There is also disclosed a system for use in a rotating control head assembly having a bearing, wherein the assembly is in fluid communication with an external fluid pressure, the system comprising: a pressure compensation mechanism to provide a fluid pressure to the bearing relative to the external fluid pressure comprising: a first chamber in fluid communication with the bearing; a second chamber in fluid communication with the external fluid pressure; and a first barrier to separate the fluid pressure within the first chamber and the external fluid pressure wherein the first chamber and second chamber are integral with the rotating control head assembly.

Preferably, the first chamber having a hydraulic fluid.

Preferably, the second chamber includes an urging member to urge said first barrier.

Preferably, the urging member provides a pressure to said first barrier in addition to the external fluid pressure.

Preferably, the urging member is a spring.

Preferably, the first chamber has a fluid pressure greater than the external fluid pressure independent of hydraulic connections with the rotating control head assembly.

Preferably, the fluid pressure to the bearing is greater than the external fluid pressure.

Preferably, the external fluid pressure is a borehole fluid pressure.

Preferably, the external fluid pressure is a seawater fluid pressure.

There is also disclosed a method for maintaining a bearing fluid pressure on a bearing in a rotating control head assembly, comprising the steps of: positioning the rotating control head assembly above a borehole having a borehole fluid pressure; communicating the borehole fluid pressure to the rotating control head assembly; 12804512 (IRN: P236962D2) 27 2013206699 16 Mar 2017 communicating the bearing fluid pressure to the bearing; separating the borehole fluid pressure from the bearing fluid pressure; and urging the bearing fluid pressure to a pressure different from the borehole fluid pressure wherein the urging member is integral with the rotating control head assembly.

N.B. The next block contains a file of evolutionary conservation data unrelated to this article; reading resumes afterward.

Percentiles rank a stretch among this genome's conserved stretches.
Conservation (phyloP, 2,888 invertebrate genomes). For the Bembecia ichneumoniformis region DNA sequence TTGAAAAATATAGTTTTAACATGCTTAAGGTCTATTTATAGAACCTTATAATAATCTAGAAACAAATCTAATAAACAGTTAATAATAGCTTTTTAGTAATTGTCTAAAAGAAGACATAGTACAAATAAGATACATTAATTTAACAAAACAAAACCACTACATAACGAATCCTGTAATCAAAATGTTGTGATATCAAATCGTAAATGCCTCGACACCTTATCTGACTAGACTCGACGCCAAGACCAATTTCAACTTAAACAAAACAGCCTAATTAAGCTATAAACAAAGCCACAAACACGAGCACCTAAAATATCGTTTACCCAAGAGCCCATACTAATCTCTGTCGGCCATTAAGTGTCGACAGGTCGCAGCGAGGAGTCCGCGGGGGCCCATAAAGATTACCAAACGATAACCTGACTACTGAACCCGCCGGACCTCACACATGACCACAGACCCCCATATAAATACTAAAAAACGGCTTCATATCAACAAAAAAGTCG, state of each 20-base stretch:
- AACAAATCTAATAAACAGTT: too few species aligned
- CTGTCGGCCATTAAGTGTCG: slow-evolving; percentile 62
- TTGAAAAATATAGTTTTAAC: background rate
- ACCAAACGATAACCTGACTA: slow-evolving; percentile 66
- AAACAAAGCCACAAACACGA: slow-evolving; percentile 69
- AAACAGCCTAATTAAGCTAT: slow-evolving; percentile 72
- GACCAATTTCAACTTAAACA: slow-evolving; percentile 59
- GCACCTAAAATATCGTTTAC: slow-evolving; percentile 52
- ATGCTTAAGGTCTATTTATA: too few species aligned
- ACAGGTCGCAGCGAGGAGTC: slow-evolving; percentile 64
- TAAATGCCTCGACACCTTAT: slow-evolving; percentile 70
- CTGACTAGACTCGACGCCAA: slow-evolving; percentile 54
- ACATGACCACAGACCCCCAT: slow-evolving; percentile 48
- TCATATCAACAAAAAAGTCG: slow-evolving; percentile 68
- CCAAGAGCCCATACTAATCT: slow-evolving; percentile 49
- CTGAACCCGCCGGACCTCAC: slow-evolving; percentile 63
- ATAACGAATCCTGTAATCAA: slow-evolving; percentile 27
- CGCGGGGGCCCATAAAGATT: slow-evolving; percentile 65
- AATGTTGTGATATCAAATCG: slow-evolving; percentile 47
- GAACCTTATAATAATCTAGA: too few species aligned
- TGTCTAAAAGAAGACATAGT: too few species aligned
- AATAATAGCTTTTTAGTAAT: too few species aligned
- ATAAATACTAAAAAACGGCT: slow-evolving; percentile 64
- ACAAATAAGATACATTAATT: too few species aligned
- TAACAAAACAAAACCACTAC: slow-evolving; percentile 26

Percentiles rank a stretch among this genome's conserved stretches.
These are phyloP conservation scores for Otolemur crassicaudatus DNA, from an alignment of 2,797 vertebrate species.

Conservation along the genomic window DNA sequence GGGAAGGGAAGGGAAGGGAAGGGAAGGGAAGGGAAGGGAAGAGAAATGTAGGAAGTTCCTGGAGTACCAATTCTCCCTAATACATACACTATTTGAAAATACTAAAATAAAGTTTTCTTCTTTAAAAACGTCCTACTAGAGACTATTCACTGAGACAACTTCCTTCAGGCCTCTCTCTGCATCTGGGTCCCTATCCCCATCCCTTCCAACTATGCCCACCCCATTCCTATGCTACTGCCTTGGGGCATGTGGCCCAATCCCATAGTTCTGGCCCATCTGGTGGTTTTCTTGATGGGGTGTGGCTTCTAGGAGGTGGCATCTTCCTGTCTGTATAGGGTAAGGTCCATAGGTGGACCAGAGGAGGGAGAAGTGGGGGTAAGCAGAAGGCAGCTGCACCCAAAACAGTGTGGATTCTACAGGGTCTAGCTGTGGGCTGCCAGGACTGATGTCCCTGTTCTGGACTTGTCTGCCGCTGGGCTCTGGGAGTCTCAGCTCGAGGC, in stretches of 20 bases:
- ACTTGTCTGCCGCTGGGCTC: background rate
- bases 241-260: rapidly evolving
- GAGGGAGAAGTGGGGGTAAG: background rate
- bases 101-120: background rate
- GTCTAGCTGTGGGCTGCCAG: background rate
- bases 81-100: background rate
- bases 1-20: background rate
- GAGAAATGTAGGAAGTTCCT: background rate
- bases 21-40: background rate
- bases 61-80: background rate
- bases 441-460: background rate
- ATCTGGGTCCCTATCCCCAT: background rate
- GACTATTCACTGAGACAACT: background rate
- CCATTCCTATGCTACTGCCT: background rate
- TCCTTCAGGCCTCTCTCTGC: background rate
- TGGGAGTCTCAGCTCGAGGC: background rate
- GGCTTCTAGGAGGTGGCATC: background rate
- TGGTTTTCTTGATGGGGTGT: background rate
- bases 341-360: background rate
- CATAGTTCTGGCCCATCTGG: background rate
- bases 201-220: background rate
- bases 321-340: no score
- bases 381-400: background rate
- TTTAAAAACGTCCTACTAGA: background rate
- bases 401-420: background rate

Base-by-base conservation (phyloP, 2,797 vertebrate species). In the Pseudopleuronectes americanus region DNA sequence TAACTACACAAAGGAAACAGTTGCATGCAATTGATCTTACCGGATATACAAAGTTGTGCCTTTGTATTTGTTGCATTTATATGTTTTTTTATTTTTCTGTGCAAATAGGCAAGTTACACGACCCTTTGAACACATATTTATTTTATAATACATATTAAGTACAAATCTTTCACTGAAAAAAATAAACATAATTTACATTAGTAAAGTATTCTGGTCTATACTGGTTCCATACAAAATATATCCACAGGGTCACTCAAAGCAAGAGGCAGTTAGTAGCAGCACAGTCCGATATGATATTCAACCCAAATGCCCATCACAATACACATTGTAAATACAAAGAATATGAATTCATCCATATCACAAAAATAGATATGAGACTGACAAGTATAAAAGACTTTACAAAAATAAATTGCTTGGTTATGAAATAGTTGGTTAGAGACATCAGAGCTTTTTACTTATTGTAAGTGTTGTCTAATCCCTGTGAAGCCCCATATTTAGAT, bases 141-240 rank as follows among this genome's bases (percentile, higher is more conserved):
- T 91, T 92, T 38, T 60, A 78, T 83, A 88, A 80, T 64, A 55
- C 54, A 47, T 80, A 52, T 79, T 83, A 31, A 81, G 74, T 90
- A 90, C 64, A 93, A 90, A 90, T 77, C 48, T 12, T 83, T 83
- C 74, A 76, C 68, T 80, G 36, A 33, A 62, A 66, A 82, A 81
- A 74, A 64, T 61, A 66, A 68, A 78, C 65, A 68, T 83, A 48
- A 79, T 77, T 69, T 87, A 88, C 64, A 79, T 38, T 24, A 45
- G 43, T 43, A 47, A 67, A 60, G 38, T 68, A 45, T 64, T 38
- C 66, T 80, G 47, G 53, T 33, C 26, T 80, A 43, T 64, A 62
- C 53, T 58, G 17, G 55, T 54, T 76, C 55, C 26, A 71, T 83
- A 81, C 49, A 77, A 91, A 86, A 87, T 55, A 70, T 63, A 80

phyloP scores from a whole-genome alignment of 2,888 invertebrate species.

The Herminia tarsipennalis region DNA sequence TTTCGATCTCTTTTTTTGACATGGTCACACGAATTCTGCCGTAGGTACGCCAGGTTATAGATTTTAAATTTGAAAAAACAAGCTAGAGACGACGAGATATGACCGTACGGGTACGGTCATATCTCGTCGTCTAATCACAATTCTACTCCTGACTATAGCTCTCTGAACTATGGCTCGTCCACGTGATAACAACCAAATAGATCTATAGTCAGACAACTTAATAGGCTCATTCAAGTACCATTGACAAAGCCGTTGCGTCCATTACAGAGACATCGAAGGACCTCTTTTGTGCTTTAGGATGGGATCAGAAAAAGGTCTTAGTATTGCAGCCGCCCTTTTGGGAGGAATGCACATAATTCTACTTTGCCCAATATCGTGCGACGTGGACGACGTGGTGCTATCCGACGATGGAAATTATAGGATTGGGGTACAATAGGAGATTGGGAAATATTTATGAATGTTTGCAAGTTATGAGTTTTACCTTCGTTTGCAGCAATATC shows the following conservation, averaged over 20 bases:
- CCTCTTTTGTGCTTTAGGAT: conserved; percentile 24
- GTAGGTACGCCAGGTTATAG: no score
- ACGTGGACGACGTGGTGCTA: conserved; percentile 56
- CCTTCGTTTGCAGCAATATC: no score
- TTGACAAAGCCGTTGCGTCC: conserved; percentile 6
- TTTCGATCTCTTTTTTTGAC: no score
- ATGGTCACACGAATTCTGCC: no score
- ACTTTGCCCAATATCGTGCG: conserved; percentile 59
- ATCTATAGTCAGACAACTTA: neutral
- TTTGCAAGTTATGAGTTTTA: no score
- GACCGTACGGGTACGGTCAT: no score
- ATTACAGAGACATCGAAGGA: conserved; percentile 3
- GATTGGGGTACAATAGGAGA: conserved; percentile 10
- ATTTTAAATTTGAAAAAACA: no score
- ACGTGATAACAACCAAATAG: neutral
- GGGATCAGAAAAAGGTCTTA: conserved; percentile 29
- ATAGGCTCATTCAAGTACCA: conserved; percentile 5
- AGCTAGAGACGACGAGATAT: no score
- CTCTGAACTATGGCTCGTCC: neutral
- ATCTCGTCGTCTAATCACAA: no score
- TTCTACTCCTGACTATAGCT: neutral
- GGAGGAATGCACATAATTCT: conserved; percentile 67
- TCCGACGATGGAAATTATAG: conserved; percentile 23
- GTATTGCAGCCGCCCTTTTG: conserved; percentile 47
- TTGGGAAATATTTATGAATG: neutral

Preferably, the step of urging the bearing fluid pressure comprises urging the bearing fluid pressure higher than the borehole fluid pressure.

Preferably, the at least one of the steps of urging the bearing fluid pressure comprises a mechanical urging member.

Preferably, the step of urging the bearing fluid pressure comprises urging the bearing fluid pressure higher than the third fluid pressure.

Preferably, the steps of urging the bearing fluid pressure comprises urging the bearing fluid pressure higher than higher of the borehole fluid pressure or the third fluid pressure.

Preferably, the third fluid pressure is pressure from sea water.

Preferably, the method further comprises the steps of: communicating a third fluid pressure to the rotating control head assembly; separating the third fluid pressure from the bearing fluid pressure; and urging the bearing fluid pressure to a pressure different from the third fluid pressure.

Preferably, the step of urging the bearing fluid pressure comprises an urging member integral with the rotating control head assembly.

Preferably, the integral urging member is independent of hydraulic connections with the rotating control head assembly.

There is also disclosed a method for managing the pressure of a fluid in a borehole while sealing a rotatable pipe, comprising the steps of: positioning a housing above the borehole; positioning a tubular above the housing; 12804512 (IRN: P236962D2) 28 2013206699 16 Mar 2017 moving a plurality of bearings on an outer member of a rotating control device in the tubular, the outer member being adapted to receive an inner member having a passage through which the rotatable pipe may extend, the inner member adapted to rotate relative to the outer member; holding the outer member to limit movement relative to the housing; and sealing the housing with the outer member with a seal movable between an open position and a sealed position.